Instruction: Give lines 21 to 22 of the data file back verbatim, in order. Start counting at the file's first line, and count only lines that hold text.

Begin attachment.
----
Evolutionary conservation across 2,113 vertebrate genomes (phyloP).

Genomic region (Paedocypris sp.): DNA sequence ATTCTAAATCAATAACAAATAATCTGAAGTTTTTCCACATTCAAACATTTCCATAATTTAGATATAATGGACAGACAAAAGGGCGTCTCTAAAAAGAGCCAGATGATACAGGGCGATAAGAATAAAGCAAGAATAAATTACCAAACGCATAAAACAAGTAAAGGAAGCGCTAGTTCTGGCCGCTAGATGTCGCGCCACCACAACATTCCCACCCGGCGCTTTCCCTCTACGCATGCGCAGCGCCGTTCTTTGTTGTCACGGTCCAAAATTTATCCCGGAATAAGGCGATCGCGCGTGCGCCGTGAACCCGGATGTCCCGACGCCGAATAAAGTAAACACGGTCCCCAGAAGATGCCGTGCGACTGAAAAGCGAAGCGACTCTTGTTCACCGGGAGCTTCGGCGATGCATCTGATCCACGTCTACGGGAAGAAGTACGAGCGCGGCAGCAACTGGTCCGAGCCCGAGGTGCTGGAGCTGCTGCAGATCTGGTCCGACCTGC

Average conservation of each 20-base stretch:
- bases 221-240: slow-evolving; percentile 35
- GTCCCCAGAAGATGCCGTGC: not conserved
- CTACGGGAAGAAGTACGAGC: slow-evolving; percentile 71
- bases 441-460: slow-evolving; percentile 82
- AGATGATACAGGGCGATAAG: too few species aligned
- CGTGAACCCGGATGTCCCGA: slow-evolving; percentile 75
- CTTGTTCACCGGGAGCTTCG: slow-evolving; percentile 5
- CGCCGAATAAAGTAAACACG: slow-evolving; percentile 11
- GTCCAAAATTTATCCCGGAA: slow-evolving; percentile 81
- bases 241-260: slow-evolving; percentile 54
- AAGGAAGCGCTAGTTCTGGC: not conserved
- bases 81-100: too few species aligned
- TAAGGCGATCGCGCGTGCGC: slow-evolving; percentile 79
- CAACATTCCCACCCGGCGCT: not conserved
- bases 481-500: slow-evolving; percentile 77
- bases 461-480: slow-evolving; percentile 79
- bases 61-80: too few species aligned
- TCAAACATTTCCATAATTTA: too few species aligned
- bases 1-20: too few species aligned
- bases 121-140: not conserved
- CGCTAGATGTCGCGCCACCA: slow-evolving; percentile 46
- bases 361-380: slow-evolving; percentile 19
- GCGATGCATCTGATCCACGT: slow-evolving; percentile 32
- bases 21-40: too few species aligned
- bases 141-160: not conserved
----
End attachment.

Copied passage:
- TCAAACATTTCCATAATTTA: too few species aligned
- bases 1-20: too few species aligned